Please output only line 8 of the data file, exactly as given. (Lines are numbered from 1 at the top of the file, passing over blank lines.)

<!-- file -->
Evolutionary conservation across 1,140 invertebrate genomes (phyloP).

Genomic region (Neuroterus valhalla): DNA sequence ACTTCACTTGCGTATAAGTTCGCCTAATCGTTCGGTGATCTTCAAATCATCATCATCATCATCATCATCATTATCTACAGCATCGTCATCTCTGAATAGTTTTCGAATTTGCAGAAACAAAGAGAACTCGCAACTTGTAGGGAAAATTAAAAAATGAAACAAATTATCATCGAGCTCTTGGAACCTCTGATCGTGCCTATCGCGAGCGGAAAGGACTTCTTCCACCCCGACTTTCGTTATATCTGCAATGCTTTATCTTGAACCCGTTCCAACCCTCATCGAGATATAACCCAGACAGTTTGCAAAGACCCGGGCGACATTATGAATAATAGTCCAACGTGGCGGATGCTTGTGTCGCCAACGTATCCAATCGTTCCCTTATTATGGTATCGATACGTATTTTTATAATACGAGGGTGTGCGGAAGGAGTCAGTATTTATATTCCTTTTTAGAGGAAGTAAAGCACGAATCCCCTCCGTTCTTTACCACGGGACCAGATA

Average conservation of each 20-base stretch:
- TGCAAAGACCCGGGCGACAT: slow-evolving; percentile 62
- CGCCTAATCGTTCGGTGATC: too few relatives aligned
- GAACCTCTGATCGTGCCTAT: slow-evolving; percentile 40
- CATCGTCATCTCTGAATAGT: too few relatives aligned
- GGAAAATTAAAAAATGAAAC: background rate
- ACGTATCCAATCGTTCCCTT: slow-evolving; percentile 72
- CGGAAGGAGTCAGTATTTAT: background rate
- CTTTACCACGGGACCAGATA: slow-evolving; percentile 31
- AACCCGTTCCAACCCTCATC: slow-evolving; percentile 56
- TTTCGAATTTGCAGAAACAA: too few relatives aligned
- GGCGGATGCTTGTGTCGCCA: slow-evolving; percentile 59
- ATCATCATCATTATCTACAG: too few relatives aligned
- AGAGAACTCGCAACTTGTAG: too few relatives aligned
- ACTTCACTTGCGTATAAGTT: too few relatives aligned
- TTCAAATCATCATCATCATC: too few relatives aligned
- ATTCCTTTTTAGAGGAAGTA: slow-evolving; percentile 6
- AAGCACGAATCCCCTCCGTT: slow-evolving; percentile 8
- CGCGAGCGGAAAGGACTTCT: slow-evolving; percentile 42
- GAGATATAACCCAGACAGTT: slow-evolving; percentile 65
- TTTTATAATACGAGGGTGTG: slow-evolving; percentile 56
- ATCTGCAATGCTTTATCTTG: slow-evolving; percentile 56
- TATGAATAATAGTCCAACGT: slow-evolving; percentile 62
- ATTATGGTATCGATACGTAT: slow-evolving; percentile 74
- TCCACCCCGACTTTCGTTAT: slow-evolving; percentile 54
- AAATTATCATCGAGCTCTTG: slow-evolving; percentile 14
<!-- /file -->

- GGAAAATTAAAAAATGAAAC: background rate